It’s the same as the silent Irish “h” in “three”. Which is appropriate because Howth is a picturesque little seaside village to the north of Dublin, accessible via the DART (Dublin Area Rapid Transit) – a suburban rail service. We spent a pleasant day there on Saturday last, walking through the quaint old-fashioned streets and then taking a ferry (just a large motorised dinghy really) out to Ireland’s Eye, a gannet sanctuary in the harbour. On the way back in we spotted seals frolicking in the waves. For lunch, we pushed the bowth out, so to speak, and dined at a swanky restaurant overlooking the harbour. Howth is noted for its fine seafood so we stuck to that, only to be told afterwards by a too-honest waiter that the plump prawns were from France.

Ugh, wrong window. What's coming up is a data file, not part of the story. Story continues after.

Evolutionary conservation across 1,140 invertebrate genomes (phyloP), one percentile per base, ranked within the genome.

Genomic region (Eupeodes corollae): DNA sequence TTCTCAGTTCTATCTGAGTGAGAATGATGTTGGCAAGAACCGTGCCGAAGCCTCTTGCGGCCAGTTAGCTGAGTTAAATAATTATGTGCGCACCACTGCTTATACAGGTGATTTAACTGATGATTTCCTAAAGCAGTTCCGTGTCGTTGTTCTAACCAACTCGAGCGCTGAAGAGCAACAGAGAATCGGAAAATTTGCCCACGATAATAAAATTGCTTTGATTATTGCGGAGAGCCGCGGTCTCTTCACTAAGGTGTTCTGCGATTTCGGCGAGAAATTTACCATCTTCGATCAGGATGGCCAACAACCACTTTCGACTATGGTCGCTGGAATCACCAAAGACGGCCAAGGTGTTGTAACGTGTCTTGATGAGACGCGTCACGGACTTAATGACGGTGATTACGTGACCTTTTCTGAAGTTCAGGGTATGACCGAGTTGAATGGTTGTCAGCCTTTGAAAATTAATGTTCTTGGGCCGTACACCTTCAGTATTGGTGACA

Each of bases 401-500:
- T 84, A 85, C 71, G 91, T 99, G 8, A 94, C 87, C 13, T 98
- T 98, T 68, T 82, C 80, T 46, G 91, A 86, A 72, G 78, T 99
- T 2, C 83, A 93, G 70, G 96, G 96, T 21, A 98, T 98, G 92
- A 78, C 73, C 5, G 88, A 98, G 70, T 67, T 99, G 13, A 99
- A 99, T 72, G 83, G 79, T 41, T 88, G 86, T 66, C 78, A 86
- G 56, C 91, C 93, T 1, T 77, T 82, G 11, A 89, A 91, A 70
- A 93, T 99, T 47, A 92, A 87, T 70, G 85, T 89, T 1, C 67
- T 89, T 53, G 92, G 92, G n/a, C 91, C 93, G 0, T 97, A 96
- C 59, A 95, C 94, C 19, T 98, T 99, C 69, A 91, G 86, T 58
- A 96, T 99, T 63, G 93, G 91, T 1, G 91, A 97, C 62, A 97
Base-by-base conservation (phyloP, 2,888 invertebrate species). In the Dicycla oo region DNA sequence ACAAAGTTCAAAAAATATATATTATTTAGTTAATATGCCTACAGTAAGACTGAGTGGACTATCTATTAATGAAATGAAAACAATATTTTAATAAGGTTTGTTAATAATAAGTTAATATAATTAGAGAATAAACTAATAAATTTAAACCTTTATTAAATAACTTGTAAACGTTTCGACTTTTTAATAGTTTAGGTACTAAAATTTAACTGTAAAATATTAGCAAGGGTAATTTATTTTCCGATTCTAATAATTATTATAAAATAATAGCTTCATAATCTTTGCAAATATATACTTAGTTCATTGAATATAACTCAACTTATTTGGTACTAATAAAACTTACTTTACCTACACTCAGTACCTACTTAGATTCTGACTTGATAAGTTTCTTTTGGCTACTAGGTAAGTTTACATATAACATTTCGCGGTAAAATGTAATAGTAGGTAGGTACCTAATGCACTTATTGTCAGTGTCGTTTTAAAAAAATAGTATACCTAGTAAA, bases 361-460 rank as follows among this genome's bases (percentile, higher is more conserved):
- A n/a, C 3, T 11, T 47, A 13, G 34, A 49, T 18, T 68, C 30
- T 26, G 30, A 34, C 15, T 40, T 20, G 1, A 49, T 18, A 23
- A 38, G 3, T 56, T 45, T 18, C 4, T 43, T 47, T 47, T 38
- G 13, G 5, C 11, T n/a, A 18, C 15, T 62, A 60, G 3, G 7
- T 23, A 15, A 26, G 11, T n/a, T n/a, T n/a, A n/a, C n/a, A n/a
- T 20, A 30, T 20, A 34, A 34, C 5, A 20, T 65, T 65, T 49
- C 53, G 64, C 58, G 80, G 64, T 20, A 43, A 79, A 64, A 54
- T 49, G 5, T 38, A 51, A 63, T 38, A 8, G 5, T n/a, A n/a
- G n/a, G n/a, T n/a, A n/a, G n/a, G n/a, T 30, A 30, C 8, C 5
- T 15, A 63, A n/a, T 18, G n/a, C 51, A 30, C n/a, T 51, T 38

About 2 o’clock we decided to head back into town, and just as well. When we arrived at the DART station, the train arrived and several hundred teenagers piled out. There was a report in the paper the next day that fighting and drunkenness on the beach marred the day for the Howth residents. It was the first weekend of the long holidays (schools and universities don’t start again until September) and all the students, fresh from sitting exams, went a bit mad. Social media had managed to bring them all together, but there are apparently also a few gangs in North Dublin who used it as an excuse for aggression, mainly towards each other.
Dublin is cut into North and South by the river Liffey running east-west. The south is the affluent area and the north is more working class. There are some northern pockets which are quite good (for instance, where we are) but further north again we have travelled through vast blocks of tenements characterised by graffiti and rubbish everywhere and no green spaces or facilities. Soulless places, quite the antithesis of the charm that we have been experiencing so far. (By the way, don’t forget to click on the photos to enlarge them.)